Take your cooking to the next level by browsing the ethnic food sections for interesting ingredients. Most grocery stores have at least a small section specializing in Mexican, Chinese, Japanese, Thai, Indian and other ethnic foods. These are a great resource for new flavors and can give you inspiration for cooking the fabulous veggies you pick up from around town.

What are your tips for finding healthy foods without a local farmers market?

Originally published October 25, 2010.

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Summer Tomato Live – Episode #2 – Darya’s Healthstyle

by | Mar 10, 2011

Thanks to all of you who participated in the latest episode of Summer Tomato Live, your questions were great and I had a blast.

The recording of the show is above, and you’ll notice quickly that I had to re-record the audio since I had some trouble during the recording. Sorry about that, I’ll get this technical stuff right eventually.

The next live show is scheduled for Wednesday, March 16, at 6:30pm PST, and the topic is Habit forming and habit breaking. The following episode will be about healthy vegetarian and vegan diets, which I’ll try to make interesting for omnivores as well.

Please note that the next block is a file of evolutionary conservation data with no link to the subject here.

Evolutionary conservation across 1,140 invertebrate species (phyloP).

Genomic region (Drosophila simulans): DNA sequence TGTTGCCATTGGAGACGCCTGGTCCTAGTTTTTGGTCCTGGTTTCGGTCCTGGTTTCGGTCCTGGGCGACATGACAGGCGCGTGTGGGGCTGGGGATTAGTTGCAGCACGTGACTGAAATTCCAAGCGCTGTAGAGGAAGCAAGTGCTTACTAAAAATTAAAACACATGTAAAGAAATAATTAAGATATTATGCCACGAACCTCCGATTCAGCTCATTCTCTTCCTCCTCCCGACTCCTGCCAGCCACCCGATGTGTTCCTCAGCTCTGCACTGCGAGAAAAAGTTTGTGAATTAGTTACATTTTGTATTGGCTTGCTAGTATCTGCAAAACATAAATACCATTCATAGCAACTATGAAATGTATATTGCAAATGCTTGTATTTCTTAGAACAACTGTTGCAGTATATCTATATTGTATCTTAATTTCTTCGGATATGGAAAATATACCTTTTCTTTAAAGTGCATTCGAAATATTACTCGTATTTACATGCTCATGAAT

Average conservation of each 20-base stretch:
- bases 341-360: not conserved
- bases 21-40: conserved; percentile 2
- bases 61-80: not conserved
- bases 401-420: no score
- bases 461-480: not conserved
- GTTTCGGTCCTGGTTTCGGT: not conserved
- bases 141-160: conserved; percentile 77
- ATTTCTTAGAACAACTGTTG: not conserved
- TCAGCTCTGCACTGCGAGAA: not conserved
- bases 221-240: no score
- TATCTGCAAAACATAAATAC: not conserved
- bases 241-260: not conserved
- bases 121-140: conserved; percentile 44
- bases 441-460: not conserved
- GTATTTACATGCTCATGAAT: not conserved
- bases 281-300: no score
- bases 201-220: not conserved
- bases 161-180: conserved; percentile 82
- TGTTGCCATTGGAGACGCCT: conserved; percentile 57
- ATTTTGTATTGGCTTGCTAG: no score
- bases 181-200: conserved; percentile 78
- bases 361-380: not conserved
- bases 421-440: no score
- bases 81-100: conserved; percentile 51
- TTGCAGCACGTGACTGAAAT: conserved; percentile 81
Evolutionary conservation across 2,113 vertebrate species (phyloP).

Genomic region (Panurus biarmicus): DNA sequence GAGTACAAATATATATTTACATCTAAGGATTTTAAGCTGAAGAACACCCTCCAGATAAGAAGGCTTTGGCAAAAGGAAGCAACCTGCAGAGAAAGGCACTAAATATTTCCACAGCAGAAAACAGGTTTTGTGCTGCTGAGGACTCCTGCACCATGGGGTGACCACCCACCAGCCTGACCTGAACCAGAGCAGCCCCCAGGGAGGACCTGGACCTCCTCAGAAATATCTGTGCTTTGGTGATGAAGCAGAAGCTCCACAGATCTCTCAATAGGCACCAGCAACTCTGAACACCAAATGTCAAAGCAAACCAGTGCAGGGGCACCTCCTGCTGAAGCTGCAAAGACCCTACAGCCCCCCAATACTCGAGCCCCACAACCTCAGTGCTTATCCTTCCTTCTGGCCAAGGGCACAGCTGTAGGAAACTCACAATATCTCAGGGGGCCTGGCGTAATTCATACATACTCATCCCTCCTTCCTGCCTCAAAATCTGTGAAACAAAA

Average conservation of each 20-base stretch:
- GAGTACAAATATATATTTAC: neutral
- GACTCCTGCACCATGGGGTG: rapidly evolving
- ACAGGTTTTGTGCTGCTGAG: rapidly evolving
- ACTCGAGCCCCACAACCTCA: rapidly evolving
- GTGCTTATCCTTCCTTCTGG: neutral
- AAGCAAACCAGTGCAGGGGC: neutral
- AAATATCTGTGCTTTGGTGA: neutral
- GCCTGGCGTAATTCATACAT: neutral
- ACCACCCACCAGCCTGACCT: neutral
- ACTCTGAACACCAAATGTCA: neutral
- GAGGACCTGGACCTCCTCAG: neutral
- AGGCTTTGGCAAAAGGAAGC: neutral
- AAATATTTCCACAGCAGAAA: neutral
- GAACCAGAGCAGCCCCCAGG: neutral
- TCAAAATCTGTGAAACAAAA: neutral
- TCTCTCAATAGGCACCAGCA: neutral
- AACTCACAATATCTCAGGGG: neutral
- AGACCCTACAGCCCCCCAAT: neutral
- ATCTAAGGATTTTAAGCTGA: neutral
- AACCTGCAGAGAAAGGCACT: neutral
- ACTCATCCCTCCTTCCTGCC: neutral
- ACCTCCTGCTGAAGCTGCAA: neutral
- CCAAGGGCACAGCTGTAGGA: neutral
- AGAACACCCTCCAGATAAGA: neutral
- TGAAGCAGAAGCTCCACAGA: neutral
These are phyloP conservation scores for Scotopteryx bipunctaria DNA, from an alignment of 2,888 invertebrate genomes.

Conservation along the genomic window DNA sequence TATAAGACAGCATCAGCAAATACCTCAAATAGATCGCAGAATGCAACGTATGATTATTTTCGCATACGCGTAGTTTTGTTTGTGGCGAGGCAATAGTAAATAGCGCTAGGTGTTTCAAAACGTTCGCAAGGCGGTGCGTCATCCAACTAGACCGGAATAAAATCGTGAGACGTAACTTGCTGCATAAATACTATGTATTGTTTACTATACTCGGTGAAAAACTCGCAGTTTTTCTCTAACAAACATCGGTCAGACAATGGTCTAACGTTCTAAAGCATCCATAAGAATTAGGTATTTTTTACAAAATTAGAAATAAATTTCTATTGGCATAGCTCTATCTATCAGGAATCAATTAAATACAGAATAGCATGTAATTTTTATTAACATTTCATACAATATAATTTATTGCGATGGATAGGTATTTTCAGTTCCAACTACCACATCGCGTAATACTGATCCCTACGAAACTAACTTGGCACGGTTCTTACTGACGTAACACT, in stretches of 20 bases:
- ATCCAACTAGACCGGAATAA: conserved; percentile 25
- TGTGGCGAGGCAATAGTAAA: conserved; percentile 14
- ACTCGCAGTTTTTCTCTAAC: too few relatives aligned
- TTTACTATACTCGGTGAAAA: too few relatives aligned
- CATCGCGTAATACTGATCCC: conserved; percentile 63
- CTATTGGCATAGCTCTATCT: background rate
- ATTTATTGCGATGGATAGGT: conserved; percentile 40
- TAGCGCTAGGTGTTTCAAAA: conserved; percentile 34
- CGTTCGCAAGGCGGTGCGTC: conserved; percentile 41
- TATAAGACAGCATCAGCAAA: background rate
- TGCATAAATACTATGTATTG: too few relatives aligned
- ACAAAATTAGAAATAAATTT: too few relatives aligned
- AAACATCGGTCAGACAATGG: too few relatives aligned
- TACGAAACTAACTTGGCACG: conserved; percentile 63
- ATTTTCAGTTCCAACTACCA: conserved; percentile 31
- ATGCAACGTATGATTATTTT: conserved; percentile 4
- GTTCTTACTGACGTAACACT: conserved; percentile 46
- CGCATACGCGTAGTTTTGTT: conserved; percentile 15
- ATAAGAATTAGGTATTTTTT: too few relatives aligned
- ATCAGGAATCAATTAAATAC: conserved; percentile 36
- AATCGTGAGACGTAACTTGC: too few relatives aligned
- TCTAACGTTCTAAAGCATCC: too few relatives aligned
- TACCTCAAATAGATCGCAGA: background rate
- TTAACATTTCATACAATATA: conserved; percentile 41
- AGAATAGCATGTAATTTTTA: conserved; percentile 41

The episode will also be available soon on iTunes.

Today’s show notes:

Sponsors:

My go-to recipes:

My tricks for cooking without pasta:

Time saving tricks:

Exercise tips & alternatives:

How to:

Recommended healthstyle gear:

Let me know if there are any other links you’d like me to include.

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How To Get Started Eating Healthy: Stock Your Pantry

by | Apr 8, 2009
Pantry

Pantry

Nothing has a bigger impact on your health than the food you choose to eat (unless you smoke cigarettes). A diet rich in whole vegetables, grains, legumes, fish and fruit can prevent and even reverse most of the diseases that devastate our society. The good news is that farm-fresh, seasonal produce happens to be some of the most delicious food on the planet.